Carlos Checa

Editor's Blog: Putting Suzuka Back On The Map

Once upon a time, the Suzuka 8 Hour race was a big deal. A very big deal. It was the race the Japanese factories sent their very best riders to compete in, the event often being written into the contracts of the top Grand Prix and World Superbike riders as part of their factory deals. The list of big names to win the race is impressive. Wayne Rainey, Eddie Lawson, Mick Doohan, Wayne Gardner, Daryl Beattie, Aaron Slight, Doug Polen, Scott Russell, Noriyuki Haga, Colin Edwards, Daijiro Kato, Alex Barros, Shinichi Itoh, Tohru Ukawa, Taddy Okada. And of course Valentino Rossi. There, they faced the very best of the Japanese Superbike riders, as well as the regulars from the World Endurance Championship, of which it forms a part.

It may have been an honor to have been asked to do the race, but the GP riders were far from keen. Held in July, the race fell right in the middle of the Grand Prix season. Racing in the event meant multiple flights to Japan for testing and practice, then the grueling race itself in the oppressive heat and humidity of a Japanese summer. It meant doing the equivalent of four Grand Prix in the space of eight hours, then rushing home to get ready for the next race. The best case scenario meant they started the next Grand Prix event tired and aching from Suzuka. The worst case was a crash and an injury that either kept them off the bike or left them riding hurt. The only benefit was that it kept the factories happy, and marginally increased a rider's chances of extending his contract with the manufacturer for a following season.

Gradually, the race fell out of favor, and more and more riders had clauses added to their contract specifically excluding them from being forced to race at Suzuka. Mick Doohan was one of the early absentees. Valentino Rossi did it twice, won it the second time around, and swore never to race at the event again. It was simply too demanding for a rider chancing a championship. In the early years of this century, the race languished in relative obscurity. The name of the event still echoed in the collective memory of race fans, but it passed without much comment. Except in Japan, where it remained the pinnacle of the JSB season, and the battleground for the Japanese manufacturers.

Ducati Press Release: Carlos Checa Completes Three-Day World Superbike Test On Panigale R

After Carlos Checa made a brief return to riding, participating in a three-day test of Ducati's Panigale 1199R World Superbike machine, Ducati issued the following press release on the test:


Testing concludes positively for Checa and the Ducati SBK development team at Mugello

Bologna (Italy), Thursday 2 July 2015 – Three tough but productive days for Carlos Checa who has carried out a series of tests at the Mugello track, working together with the Ducati SBK development team.

Alstare Split With Ducati In WSBK, Looking To Aprilia?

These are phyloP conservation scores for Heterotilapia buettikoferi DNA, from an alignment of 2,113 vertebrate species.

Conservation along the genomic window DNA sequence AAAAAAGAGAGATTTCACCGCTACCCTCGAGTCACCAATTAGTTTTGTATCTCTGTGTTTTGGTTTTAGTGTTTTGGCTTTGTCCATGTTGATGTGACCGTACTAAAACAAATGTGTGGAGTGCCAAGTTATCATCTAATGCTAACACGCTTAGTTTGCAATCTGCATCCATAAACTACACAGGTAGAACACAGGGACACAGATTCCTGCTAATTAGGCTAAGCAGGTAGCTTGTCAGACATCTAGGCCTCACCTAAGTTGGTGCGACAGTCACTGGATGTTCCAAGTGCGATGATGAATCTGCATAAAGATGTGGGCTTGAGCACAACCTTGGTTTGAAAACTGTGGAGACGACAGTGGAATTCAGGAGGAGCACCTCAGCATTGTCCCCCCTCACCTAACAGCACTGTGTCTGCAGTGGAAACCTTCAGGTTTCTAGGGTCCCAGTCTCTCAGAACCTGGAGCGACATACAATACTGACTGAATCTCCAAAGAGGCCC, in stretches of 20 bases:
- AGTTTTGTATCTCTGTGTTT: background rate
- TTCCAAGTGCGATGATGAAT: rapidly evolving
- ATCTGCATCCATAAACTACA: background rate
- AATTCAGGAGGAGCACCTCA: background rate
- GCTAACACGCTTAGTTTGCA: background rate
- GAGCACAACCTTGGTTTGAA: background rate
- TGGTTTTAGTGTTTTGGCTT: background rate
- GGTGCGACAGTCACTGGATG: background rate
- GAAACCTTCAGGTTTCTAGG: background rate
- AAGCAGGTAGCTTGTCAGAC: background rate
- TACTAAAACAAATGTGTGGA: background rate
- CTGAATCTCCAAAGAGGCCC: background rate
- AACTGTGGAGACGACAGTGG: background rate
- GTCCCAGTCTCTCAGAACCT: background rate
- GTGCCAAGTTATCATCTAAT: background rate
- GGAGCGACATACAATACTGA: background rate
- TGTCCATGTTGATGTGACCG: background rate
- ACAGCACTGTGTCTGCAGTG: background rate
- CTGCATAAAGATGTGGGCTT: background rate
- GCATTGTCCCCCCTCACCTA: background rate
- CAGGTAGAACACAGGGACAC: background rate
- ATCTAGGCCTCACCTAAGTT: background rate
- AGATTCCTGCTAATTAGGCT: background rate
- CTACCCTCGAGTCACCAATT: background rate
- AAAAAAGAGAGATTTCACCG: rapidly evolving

After just one year of a two-year deal, Alstare and Ducati have agreed to terminated the contract the Belgian team has to run Ducati's factory World Superbike effort. Today, the two parties made it known that they would not be continuing their collaboration, citing financial problems for Alstare and the loss of a major sponsor.

Carlos Checa To Retire From Racing

Carlos Checa is to retire from racing. The 41-year-old Spaniard had been forced to skip the last four rounds of the 2013 World Superbike season after crashing heavily during practice at the Istanbul Park circuit in Turkey, fracturing his pelvis. That injury and the lack of a strong offer for the 2014 season caused Checa to decide to retire.

Carlos Checa To Miss Remainder Of 2013 World Superbike Season

Carlos Checa's World Superbike season is over. The former champion had a massive crash during free practice on Friday morning, and was immediately diagnosed with contusions on his chest and a suspected fractured left scaphoid. Those injuries were enough to keep him out of the race, but upon examination back in Spain, he was also found to have suffered a fractured pelvis. That injury means Checa is forced to miss the rest of the 2013 World Superbike season.

Ducati Alstare Press Release: Checa Happy With Shoulder After Misano Test

The Alstare Ducati team issued the following press release after two days of testing at Misano:


Two further days of testing for Team SBK Ducati Alstare at the Misano circuit

Misano Adriatico (Italy), Thursday 4 July 2013: Team SBK Ducati Alstare was on track at Misano both today and yesterday with its riders Carlos Checa and Ayrton Badovini for a two-day test session.

WSBK News: Carlos Checa Retires From Monza Round

Carlos Checa underwent examination for shoulder pain after the Assen round and found he had an osseous edema on the head of the humerus of the left shoulder, probably the result of an older injury, enraged by the weekend's exertion. This morning, it was confirmed that he would be pulling out of the remainder of the Monza weekend. The 2011 world champion aims to be fit in time to race at the Donington round in two week's time.

The press release from Alstare Ducati follows:

Ducati Alstare Press Release: Checa And Badovini Complete Two-Day Test At Jerez

The Alstare Ducati World Superbike team issued the following press release after their two-day test at Jerez:


Team SBK Ducati Alstare completes a positive two-day test at Jerez

Jerez (Spain), Wednesday 17th April 2013: Team SBK Ducati Alstare has today concluded an encouraging two-day test session at the Jerez circuit in Spain.

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